A 44-year-old man, Kebatsetse Kenyaditswe, of Mhalapitsa village in Tswapong South constituency is suing the Botswana Police Service (BPS) for P5 million for disclosing his identity as an informer which resulted in him losing his job.
The BPS has since confirmed that it intends to take disciplinary action against the alleged officer who disclosed Kenyaditswe’s identity as an informer. Due to this mishap, Kenyaditswe said he would never forgive BPS regarding how they handled his confidential information which resulted in him losing a job. Kenyaditswe said he was concerned about how many people had been humiliated “by the police thinking that they are protected to fight crime.”
“Although I want to sue BPS for P5m for their unwarranted action, the most challenging thing is that I do not have funds to engage a lawyer to argue my case before the court of law. I hope that a Good Samaritan will come forth to assist me with the case. I was employed at Tlotlo hotel as a waiter for about 10 months before I got fired due to mishandling of vital information by the police,” he said.
It all started after he suspected his employer was trading in stolen beef.
“I questioned myself several times as to where these carcasses were coming from and why they were brought in during the night. It is common knowledge that livestock is not allowed to be transported at night, but only during the day,” he said.
He said he was not comfortable during that day because of what he saw in the cold room and strongly believed that the hotel might have bought stolen cattle unaware.
He explained that “sometime late last year I called 999 and I was answered by a certain lady from Gaborone Central Police whom I asked several times whether my identity would be protected if I could give them a tip off.”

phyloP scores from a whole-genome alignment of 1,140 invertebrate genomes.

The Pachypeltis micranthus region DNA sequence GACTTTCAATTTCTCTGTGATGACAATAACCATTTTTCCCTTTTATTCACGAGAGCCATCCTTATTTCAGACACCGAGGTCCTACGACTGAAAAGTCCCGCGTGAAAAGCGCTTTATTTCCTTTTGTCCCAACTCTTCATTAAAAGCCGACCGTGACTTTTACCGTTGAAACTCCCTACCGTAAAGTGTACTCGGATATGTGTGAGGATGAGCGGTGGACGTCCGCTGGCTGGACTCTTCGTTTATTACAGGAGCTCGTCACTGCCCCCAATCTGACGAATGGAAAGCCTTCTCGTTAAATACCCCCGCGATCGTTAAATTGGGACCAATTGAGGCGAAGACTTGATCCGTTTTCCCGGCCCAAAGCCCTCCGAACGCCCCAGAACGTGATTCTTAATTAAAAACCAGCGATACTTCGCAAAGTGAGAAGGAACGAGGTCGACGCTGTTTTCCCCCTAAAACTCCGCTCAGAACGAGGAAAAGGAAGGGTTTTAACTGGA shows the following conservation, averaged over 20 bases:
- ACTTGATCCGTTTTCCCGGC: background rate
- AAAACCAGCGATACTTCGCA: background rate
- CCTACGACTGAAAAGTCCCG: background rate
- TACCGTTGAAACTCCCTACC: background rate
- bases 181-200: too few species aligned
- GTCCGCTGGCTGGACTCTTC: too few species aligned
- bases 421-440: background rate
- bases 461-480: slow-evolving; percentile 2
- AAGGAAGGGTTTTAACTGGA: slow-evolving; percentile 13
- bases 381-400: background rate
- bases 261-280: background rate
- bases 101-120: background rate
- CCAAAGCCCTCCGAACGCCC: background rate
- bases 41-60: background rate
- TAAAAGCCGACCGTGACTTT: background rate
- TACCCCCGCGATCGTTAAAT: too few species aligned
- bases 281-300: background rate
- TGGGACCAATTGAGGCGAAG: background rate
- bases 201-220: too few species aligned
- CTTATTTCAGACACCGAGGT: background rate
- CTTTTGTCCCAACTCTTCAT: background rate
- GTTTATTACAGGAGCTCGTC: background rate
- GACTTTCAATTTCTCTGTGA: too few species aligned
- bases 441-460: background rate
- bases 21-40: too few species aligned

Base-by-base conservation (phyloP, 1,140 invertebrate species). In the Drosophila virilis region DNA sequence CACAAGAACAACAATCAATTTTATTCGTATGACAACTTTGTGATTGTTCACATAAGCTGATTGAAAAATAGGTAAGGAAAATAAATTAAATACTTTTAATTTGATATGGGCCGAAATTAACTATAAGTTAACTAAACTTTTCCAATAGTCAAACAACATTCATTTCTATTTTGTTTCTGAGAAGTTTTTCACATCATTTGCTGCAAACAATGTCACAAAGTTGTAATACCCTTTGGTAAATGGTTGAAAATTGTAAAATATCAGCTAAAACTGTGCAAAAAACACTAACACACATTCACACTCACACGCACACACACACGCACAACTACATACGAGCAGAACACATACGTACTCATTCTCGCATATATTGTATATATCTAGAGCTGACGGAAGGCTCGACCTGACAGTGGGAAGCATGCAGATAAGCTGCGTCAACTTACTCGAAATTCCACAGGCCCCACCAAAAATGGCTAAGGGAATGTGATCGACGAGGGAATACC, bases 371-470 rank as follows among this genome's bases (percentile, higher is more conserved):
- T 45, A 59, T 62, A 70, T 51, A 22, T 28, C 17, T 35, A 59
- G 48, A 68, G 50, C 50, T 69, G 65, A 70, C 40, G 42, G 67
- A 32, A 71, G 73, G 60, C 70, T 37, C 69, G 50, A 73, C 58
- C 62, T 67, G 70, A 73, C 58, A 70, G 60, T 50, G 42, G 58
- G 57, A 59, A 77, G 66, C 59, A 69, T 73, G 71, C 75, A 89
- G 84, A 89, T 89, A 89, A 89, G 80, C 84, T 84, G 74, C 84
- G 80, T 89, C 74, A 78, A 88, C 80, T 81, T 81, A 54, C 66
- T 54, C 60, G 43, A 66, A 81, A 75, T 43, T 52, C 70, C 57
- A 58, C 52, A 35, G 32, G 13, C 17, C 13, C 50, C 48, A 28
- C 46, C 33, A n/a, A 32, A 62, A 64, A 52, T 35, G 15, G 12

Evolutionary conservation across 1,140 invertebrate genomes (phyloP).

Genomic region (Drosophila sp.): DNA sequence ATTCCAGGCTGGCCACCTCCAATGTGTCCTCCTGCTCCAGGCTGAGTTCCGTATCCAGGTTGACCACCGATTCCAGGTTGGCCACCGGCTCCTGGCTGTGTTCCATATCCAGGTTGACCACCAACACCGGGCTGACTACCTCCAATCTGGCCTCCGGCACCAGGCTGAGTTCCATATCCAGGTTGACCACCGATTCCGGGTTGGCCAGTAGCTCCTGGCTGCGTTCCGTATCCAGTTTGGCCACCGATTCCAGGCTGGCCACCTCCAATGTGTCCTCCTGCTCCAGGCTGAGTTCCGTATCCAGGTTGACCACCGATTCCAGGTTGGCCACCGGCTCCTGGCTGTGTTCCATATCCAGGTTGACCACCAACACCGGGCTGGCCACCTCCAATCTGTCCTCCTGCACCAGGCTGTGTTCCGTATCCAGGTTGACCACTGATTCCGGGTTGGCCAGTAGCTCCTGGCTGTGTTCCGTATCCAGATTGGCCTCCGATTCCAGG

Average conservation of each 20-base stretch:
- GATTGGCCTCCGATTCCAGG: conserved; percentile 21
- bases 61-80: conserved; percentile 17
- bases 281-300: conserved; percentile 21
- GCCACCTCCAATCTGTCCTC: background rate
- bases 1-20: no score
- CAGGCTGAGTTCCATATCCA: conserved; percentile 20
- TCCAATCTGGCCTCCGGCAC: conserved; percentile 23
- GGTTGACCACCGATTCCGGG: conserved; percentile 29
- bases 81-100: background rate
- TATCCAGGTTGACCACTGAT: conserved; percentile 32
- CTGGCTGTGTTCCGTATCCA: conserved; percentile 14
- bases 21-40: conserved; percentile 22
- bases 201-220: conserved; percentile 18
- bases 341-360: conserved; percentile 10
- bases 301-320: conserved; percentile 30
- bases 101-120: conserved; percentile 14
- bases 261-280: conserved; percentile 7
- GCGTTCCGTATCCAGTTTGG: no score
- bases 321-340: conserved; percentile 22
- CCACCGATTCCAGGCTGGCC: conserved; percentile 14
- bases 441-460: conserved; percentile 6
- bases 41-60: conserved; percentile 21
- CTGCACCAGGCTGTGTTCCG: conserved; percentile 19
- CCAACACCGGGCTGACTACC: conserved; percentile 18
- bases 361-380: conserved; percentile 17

He said after he got assurance that his identity would be kept safe, he then disclosed his identity including his cell number to the officer. After narrating the story to the officer, he was told that the Gaborone West police station would call him and that his identity would not be compromised.
Kenyaditswe said he was later called to the office where he found police officers as well as the hotel management waiting for him.
“I got upset when one of the officers asked me to go and show him where the beef was being kept. I told him that I did not know what he was talking about. They then asked me if i was Kenyaditswe who had called the police,” he said.
Kenyaditse added that “I was devastated by the action of the police and I failed to defend myself as the management was now convinced that I was the person who had called the police. The writing was on the wall – I had just lost my job”.
He is appealing to any lawyer to assist him to take up the case. This publication is in possession of a letter from the ministry of Defense, Justice and Security dated 16th February 2015 which states that “the BPS investigated the matter as reported and found your report to be true.”
The letter states that the police were negligent in their handling of the matter, as a result the police officer sergeant Mosiakoko “to whom you reported was charged and has appeared before the disciplinary board to answer charges of discreditable conduct on the 28th January 2015.”
Contacted for comment the director of the Tlotlo hotel, Antonia Maginda, confirmed that they were investigated by the police after one of their employers had reported “that we bought stolen cattle. The allegations were not true as the police found nothing.”
She said what annoyed them the most was that the police came and raided the hotel and took some of the hotel employees for questioning but they also found nothing.
“What breaks my heart is the fact that it seems there are some high profile people that want to see my hotel closing down,” she said.
Gaborone West station commander superintendent Agreement Mapeu said “it is true that there were those claims suggesting that Tlotlo hotel was buying stolen cattle.”
He stated that the police went to the hotel but unfortunately they found no incriminating evidence.